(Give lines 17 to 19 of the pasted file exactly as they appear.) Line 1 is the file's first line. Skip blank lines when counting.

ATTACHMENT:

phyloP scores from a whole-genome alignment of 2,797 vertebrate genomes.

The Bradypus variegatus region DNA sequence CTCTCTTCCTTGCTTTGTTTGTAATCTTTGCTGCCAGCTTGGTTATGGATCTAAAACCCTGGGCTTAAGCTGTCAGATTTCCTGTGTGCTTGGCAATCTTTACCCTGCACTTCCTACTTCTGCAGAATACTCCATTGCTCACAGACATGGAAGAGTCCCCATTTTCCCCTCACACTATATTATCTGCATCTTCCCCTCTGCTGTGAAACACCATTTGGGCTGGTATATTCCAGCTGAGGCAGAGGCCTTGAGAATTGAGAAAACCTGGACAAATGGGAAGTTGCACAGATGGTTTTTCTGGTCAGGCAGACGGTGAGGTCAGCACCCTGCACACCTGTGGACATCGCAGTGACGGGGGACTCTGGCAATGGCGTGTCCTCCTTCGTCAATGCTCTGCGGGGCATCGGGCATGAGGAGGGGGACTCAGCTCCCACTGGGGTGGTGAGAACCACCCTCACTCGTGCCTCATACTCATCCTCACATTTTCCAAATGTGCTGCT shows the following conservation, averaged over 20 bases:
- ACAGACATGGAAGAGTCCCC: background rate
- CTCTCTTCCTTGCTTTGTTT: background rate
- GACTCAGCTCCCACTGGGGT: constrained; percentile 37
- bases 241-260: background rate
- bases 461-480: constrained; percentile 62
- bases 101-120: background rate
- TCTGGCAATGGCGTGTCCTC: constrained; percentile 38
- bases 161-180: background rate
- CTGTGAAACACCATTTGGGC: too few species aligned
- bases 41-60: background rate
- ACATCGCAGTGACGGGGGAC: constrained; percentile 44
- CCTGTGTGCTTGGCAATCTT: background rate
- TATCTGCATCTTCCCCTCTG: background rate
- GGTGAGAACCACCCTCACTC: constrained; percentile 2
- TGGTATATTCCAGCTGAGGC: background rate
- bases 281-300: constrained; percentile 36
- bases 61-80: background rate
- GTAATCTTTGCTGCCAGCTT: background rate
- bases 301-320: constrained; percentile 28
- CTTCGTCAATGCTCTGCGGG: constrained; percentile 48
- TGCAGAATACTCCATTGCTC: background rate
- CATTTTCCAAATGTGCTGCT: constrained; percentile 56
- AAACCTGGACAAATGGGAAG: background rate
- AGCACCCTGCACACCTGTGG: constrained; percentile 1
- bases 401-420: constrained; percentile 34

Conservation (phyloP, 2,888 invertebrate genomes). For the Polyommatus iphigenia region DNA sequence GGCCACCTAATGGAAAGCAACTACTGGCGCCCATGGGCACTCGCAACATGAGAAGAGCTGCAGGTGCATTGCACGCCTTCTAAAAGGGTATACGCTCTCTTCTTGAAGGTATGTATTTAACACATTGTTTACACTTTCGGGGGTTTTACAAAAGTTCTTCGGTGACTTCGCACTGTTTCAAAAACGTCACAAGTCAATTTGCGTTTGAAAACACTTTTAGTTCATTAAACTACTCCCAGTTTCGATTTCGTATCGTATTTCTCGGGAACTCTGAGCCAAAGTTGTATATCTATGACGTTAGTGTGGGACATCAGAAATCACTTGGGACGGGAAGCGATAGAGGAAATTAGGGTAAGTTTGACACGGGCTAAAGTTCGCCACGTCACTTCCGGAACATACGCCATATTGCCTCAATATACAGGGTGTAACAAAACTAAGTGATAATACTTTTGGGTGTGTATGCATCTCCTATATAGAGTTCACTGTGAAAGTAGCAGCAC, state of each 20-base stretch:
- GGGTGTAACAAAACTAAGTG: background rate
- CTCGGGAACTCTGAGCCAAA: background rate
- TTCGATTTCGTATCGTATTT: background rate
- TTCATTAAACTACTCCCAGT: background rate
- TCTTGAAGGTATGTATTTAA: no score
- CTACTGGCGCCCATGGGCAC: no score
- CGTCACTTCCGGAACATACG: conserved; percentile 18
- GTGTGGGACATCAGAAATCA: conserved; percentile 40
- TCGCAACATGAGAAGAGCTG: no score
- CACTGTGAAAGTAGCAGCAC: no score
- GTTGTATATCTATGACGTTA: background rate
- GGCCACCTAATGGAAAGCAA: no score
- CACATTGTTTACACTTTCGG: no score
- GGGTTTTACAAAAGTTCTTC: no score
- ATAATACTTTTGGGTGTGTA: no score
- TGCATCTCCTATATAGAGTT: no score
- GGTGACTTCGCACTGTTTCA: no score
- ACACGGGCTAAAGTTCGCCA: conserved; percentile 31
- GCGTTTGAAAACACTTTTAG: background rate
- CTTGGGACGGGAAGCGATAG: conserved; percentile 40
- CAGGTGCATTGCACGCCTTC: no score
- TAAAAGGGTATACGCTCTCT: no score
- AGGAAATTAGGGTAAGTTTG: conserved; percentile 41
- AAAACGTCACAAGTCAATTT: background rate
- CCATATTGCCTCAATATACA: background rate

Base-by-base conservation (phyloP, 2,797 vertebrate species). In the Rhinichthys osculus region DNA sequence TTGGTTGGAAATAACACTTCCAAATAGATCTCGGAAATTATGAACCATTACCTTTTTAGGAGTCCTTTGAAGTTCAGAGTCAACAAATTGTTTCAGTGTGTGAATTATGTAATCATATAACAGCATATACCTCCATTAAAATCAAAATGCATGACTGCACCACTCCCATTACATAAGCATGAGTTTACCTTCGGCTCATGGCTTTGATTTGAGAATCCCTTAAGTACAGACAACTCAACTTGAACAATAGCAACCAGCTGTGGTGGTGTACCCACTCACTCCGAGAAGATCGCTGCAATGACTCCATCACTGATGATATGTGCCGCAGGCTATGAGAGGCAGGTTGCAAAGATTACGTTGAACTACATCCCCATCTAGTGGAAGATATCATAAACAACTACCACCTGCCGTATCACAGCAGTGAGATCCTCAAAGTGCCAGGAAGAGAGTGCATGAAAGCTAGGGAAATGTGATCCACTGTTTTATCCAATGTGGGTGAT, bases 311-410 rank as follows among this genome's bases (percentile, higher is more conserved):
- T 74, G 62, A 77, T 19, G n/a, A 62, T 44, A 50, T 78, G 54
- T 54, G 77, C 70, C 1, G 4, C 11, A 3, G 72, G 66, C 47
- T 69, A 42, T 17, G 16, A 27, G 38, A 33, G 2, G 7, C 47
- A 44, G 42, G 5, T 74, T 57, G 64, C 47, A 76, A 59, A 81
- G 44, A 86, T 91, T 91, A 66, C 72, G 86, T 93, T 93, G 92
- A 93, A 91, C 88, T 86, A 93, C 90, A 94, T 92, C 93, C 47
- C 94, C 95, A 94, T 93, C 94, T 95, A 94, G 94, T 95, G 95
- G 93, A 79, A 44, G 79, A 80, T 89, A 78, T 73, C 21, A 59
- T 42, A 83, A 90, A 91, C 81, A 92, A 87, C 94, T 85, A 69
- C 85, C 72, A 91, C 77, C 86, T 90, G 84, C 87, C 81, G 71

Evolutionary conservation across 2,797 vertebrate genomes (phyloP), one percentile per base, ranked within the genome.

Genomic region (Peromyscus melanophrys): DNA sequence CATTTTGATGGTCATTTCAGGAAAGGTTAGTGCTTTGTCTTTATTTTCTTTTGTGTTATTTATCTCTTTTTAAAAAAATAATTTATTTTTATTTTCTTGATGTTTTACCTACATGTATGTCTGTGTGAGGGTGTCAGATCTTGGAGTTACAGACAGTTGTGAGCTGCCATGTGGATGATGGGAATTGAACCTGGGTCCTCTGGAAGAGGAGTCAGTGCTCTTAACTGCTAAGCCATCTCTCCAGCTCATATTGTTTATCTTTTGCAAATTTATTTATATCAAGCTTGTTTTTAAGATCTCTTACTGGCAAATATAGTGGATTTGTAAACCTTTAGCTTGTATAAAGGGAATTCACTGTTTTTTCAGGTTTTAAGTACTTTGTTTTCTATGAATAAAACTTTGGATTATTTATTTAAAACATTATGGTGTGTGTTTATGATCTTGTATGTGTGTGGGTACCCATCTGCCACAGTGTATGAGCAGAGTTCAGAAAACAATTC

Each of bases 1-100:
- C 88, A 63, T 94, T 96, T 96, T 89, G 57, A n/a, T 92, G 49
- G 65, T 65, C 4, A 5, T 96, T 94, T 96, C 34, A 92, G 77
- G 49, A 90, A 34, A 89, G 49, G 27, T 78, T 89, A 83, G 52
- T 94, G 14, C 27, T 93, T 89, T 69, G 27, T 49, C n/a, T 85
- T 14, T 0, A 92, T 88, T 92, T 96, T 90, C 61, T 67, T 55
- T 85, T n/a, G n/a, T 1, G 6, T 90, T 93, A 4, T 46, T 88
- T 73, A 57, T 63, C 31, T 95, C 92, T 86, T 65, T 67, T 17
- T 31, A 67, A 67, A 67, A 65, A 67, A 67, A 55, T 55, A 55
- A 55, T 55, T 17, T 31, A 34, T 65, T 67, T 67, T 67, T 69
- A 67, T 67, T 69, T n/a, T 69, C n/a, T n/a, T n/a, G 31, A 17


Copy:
- TGGTATATTCCAGCTGAGGC: background rate
- bases 281-300: constrained; percentile 36
- bases 61-80: background rate